Just last week I discussed potential problems with having an academic, rigorous reading list in an open access course such as a cMOOC. My main contention was peer-review, empirical research (or the lack thereof) in the cMOOCs, as academic research is most often published in academic journals, journals that exist as a checkpoint to determine quality and sufficient rigor. If cMOOCs cannot take from this lit, the discussion happens around news briefs and blogs, entities that are important but an incomplete part of the balanced breakfast.
The other side of the equation reared its head this week, as Pearson moved to remove copywritten material from an edublogs site (last updated in 2007). The content in question was from a 1974 textbook that was out of print. The web host for edublogs, ServerBeach, responded by shutting down the server and removing access to the nearly 1.5 million edublogs. The professor who put the copywritten material (a 20 question true/false quiz primer) out there intended to only affect a specific class, and the question of fair use is viable in such a situation. However, fear of DMCA (likely spurred by SOPA and PIPA) seems to have resulted in a massive action for the interim.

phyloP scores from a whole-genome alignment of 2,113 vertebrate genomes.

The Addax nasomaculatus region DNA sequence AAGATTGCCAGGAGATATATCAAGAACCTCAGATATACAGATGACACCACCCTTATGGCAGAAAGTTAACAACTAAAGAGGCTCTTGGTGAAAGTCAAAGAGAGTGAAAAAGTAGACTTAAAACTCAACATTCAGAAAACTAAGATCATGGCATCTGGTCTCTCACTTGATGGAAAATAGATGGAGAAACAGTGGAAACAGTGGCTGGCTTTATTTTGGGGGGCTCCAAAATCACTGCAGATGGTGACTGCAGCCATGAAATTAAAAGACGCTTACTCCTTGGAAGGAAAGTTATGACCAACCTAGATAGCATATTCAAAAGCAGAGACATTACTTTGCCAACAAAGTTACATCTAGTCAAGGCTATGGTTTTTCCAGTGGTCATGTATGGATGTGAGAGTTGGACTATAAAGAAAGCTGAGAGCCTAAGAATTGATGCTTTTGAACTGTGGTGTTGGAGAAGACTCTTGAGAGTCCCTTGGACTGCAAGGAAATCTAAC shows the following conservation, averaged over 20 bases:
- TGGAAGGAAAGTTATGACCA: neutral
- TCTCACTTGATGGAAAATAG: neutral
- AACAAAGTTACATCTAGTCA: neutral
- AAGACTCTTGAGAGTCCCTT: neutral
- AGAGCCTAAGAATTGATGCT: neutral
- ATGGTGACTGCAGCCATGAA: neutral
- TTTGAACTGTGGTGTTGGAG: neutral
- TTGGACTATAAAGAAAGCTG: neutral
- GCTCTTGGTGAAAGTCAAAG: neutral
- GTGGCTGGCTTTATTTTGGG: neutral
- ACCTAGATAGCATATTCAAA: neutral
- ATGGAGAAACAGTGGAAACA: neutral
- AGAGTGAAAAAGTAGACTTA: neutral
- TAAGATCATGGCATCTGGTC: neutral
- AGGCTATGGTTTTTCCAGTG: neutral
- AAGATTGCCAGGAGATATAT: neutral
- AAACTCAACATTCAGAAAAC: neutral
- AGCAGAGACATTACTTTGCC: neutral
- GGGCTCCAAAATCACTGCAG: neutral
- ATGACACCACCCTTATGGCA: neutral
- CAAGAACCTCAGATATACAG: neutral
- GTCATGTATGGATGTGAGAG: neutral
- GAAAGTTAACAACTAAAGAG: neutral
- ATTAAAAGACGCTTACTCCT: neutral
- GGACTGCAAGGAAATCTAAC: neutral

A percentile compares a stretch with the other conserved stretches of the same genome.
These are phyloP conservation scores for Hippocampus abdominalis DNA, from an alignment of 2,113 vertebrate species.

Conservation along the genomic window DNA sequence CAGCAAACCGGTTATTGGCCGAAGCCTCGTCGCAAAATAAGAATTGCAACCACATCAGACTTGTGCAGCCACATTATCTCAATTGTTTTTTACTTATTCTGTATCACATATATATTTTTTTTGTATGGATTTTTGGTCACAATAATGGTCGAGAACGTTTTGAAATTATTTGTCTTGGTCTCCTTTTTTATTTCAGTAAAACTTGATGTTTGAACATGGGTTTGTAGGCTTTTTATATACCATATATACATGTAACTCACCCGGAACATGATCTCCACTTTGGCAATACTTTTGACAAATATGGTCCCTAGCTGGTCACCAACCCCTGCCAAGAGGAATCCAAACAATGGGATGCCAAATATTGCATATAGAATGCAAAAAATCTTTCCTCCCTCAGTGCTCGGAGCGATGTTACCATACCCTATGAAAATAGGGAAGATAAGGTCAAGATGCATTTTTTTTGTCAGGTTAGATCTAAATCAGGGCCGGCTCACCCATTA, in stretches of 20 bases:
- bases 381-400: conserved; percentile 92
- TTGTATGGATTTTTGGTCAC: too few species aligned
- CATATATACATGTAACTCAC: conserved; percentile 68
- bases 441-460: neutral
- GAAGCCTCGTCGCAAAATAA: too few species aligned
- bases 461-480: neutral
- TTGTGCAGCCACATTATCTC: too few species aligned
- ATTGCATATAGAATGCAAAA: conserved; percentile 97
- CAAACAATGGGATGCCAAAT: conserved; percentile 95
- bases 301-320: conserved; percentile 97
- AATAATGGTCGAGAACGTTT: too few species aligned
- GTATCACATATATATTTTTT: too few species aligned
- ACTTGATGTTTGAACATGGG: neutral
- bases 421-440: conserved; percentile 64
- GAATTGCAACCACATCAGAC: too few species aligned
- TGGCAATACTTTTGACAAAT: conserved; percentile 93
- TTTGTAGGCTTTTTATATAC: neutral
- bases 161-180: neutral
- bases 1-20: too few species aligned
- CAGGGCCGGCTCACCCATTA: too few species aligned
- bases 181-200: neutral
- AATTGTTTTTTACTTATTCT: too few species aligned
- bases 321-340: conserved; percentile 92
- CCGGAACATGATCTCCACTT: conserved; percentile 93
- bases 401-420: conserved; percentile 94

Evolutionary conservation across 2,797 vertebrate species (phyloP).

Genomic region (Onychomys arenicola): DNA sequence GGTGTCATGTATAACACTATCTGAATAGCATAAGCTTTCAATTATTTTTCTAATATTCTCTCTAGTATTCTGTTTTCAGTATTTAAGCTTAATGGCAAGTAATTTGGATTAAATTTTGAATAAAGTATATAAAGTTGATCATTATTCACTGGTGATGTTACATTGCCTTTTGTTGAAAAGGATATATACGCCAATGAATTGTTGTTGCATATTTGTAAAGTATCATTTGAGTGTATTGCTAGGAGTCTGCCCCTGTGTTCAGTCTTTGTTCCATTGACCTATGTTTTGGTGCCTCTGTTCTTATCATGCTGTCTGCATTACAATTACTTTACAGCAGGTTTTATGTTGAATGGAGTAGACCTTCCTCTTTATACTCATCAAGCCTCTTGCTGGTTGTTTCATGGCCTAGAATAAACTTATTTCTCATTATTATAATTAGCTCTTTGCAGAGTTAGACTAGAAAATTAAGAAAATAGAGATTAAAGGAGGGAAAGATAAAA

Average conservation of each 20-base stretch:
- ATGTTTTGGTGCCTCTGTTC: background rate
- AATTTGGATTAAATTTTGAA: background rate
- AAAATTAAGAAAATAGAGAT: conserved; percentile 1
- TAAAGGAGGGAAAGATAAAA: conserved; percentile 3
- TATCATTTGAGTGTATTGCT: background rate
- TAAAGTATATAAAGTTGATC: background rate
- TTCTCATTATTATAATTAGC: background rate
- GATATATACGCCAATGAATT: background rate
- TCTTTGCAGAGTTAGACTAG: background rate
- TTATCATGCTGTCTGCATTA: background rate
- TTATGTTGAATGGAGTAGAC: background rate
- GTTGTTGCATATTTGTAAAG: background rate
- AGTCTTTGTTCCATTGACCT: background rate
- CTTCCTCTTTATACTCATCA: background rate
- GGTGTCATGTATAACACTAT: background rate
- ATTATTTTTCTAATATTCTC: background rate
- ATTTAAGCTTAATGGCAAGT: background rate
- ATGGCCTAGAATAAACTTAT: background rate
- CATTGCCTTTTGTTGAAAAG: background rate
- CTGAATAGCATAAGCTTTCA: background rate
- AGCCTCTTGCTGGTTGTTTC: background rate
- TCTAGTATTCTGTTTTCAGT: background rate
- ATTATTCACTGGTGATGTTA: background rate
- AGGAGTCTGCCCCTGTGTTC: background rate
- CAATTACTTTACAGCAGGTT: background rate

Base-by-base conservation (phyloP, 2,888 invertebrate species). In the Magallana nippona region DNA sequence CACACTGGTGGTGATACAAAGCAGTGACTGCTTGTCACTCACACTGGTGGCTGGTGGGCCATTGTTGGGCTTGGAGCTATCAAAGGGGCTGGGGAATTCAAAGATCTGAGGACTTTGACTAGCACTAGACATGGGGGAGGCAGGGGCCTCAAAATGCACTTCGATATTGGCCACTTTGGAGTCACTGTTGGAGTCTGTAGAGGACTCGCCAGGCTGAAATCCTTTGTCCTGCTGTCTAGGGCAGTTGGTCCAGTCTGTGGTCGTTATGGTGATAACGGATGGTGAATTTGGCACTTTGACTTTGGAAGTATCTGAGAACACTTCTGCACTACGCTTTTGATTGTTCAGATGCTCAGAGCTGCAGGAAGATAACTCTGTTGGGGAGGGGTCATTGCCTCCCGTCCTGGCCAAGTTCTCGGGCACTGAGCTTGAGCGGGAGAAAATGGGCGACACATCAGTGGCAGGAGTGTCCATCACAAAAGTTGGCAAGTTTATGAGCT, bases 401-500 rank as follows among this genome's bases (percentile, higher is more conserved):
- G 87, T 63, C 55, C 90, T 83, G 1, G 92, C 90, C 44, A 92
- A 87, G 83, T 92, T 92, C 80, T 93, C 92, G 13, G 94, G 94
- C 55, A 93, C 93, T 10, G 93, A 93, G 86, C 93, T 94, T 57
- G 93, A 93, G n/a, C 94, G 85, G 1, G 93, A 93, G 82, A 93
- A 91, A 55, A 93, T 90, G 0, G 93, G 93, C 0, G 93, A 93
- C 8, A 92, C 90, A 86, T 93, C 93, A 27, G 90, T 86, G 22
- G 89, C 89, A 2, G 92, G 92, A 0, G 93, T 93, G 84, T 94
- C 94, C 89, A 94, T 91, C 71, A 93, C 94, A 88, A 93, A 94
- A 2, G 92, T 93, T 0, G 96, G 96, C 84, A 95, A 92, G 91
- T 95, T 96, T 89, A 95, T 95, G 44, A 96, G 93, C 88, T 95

So, it looks like the future of both open education (#oped12) and higher education (#cfhe12) is going to struggle with such a world, where this blog could show up on a reading list for a cMOOC, but if I were to publish research in the American Educational Research Association, it would not be available for such courses, and publishing it without permission (read: $$$) would result in massive shutdowns affecting many more than my work was ever intended to see.
One tangental hope from this article — I received link to this article through the Twitter feed of Michael Peter Edson, who is in charge of Web & New Media strategy at the Smithsonian (and who I had the pleasure of meeting in March to discuss various educational and museum policy). I often lament the lack of crossover in disciplines — a lot of cool open movement things are happening in museums (though not in museum ed departments, oddly enough), and it would be great to see the energy of such variant disciplines coalesce together. Maybe it will.